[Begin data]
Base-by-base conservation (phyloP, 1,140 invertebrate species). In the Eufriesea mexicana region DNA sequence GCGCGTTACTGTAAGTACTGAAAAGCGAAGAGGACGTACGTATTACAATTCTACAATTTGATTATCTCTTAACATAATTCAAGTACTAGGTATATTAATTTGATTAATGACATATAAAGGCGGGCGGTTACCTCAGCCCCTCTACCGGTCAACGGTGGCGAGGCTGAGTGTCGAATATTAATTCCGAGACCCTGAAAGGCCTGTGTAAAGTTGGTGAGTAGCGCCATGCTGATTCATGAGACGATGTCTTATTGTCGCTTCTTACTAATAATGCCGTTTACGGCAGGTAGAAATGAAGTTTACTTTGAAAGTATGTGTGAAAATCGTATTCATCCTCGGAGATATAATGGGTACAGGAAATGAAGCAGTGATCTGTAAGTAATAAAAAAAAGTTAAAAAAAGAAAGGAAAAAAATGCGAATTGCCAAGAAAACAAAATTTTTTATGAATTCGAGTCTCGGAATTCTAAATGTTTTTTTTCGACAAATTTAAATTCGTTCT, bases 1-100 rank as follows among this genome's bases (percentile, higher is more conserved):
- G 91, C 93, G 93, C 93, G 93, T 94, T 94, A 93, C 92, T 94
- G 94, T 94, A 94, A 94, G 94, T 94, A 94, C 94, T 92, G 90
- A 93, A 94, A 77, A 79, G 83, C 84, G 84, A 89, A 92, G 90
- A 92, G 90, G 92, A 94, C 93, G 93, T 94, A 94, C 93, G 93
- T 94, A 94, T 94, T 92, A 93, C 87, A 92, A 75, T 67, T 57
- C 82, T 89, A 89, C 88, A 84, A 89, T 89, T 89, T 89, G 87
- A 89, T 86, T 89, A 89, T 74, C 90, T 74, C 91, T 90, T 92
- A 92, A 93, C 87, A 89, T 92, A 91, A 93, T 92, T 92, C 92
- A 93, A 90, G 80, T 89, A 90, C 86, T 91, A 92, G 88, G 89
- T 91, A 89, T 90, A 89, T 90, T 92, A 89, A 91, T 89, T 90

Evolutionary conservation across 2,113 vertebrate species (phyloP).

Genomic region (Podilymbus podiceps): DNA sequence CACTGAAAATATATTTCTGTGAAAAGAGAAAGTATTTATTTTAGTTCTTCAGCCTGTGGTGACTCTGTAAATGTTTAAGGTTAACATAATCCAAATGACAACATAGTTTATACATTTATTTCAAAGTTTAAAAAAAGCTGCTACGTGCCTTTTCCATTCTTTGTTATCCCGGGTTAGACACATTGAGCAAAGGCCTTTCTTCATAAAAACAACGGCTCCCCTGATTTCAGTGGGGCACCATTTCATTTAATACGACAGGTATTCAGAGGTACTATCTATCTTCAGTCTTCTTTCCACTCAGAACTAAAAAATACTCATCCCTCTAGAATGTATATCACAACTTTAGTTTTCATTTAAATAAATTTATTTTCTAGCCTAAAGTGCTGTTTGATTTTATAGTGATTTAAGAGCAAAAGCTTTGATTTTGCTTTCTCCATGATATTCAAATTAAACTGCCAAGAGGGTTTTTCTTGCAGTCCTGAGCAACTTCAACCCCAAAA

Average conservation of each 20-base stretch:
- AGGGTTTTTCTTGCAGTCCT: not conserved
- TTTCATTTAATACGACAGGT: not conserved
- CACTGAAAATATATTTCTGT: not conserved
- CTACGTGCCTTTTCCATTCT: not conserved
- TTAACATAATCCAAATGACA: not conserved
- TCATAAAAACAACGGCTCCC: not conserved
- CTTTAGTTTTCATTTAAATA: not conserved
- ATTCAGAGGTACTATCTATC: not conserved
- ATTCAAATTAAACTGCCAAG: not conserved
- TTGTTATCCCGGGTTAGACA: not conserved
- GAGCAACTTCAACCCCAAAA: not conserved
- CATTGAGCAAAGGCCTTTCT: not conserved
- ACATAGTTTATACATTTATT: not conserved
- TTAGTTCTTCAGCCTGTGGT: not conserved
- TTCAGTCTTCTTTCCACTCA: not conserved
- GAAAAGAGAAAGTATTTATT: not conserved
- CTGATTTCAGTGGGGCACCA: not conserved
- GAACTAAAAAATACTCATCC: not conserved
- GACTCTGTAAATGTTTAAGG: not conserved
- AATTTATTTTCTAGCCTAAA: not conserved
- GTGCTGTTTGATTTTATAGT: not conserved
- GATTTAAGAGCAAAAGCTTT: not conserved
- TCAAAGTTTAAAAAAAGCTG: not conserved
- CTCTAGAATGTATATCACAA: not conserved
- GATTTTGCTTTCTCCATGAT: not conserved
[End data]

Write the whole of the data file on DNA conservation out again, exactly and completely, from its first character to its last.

Base-by-base conservation (phyloP, 1,140 invertebrate species). In the Eufriesea mexicana region DNA sequence GCGCGTTACTGTAAGTACTGAAAAGCGAAGAGGACGTACGTATTACAATTCTACAATTTGATTATCTCTTAACATAATTCAAGTACTAGGTATATTAATTTGATTAATGACATATAAAGGCGGGCGGTTACCTCAGCCCCTCTACCGGTCAACGGTGGCGAGGCTGAGTGTCGAATATTAATTCCGAGACCCTGAAAGGCCTGTGTAAAGTTGGTGAGTAGCGCCATGCTGATTCATGAGACGATGTCTTATTGTCGCTTCTTACTAATAATGCCGTTTACGGCAGGTAGAAATGAAGTTTACTTTGAAAGTATGTGTGAAAATCGTATTCATCCTCGGAGATATAATGGGTACAGGAAATGAAGCAGTGATCTGTAAGTAATAAAAAAAAGTTAAAAAAAGAAAGGAAAAAAATGCGAATTGCCAAGAAAACAAAATTTTTTATGAATTCGAGTCTCGGAATTCTAAATGTTTTTTTTCGACAAATTTAAATTCGTTCT, bases 1-100 rank as follows among this genome's bases (percentile, higher is more conserved):
- G 91, C 93, G 93, C 93, G 93, T 94, T 94, A 93, C 92, T 94
- G 94, T 94, A 94, A 94, G 94, T 94, A 94, C 94, T 92, G 90
- A 93, A 94, A 77, A 79, G 83, C 84, G 84, A 89, A 92, G 90
- A 92, G 90, G 92, A 94, C 93, G 93, T 94, A 94, C 93, G 93
- T 94, A 94, T 94, T 92, A 93, C 87, A 92, A 75, T 67, T 57
- C 82, T 89, A 89, C 88, A 84, A 89, T 89, T 89, T 89, G 87
- A 89, T 86, T 89, A 89, T 74, C 90, T 74, C 91, T 90, T 92
- A 92, A 93, C 87, A 89, T 92, A 91, A 93, T 92, T 92, C 92
- A 93, A 90, G 80, T 89, A 90, C 86, T 91, A 92, G 88, G 89
- T 91, A 89, T 90, A 89, T 90, T 92, A 89, A 91, T 89, T 90

Evolutionary conservation across 2,113 vertebrate species (phyloP).

Genomic region (Podilymbus podiceps): DNA sequence CACTGAAAATATATTTCTGTGAAAAGAGAAAGTATTTATTTTAGTTCTTCAGCCTGTGGTGACTCTGTAAATGTTTAAGGTTAACATAATCCAAATGACAACATAGTTTATACATTTATTTCAAAGTTTAAAAAAAGCTGCTACGTGCCTTTTCCATTCTTTGTTATCCCGGGTTAGACACATTGAGCAAAGGCCTTTCTTCATAAAAACAACGGCTCCCCTGATTTCAGTGGGGCACCATTTCATTTAATACGACAGGTATTCAGAGGTACTATCTATCTTCAGTCTTCTTTCCACTCAGAACTAAAAAATACTCATCCCTCTAGAATGTATATCACAACTTTAGTTTTCATTTAAATAAATTTATTTTCTAGCCTAAAGTGCTGTTTGATTTTATAGTGATTTAAGAGCAAAAGCTTTGATTTTGCTTTCTCCATGATATTCAAATTAAACTGCCAAGAGGGTTTTTCTTGCAGTCCTGAGCAACTTCAACCCCAAAA

Average conservation of each 20-base stretch:
- AGGGTTTTTCTTGCAGTCCT: not conserved
- TTTCATTTAATACGACAGGT: not conserved
- CACTGAAAATATATTTCTGT: not conserved
- CTACGTGCCTTTTCCATTCT: not conserved
- TTAACATAATCCAAATGACA: not conserved
- TCATAAAAACAACGGCTCCC: not conserved
- CTTTAGTTTTCATTTAAATA: not conserved
- ATTCAGAGGTACTATCTATC: not conserved
- ATTCAAATTAAACTGCCAAG: not conserved
- TTGTTATCCCGGGTTAGACA: not conserved
- GAGCAACTTCAACCCCAAAA: not conserved
- CATTGAGCAAAGGCCTTTCT: not conserved
- ACATAGTTTATACATTTATT: not conserved
- TTAGTTCTTCAGCCTGTGGT: not conserved
- TTCAGTCTTCTTTCCACTCA: not conserved
- GAAAAGAGAAAGTATTTATT: not conserved
- CTGATTTCAGTGGGGCACCA: not conserved
- GAACTAAAAAATACTCATCC: not conserved
- GACTCTGTAAATGTTTAAGG: not conserved
- AATTTATTTTCTAGCCTAAA: not conserved
- GTGCTGTTTGATTTTATAGT: not conserved
- GATTTAAGAGCAAAAGCTTT: not conserved
- TCAAAGTTTAAAAAAAGCTG: not conserved
- CTCTAGAATGTATATCACAA: not conserved
- GATTTTGCTTTCTCCATGAT: not conserved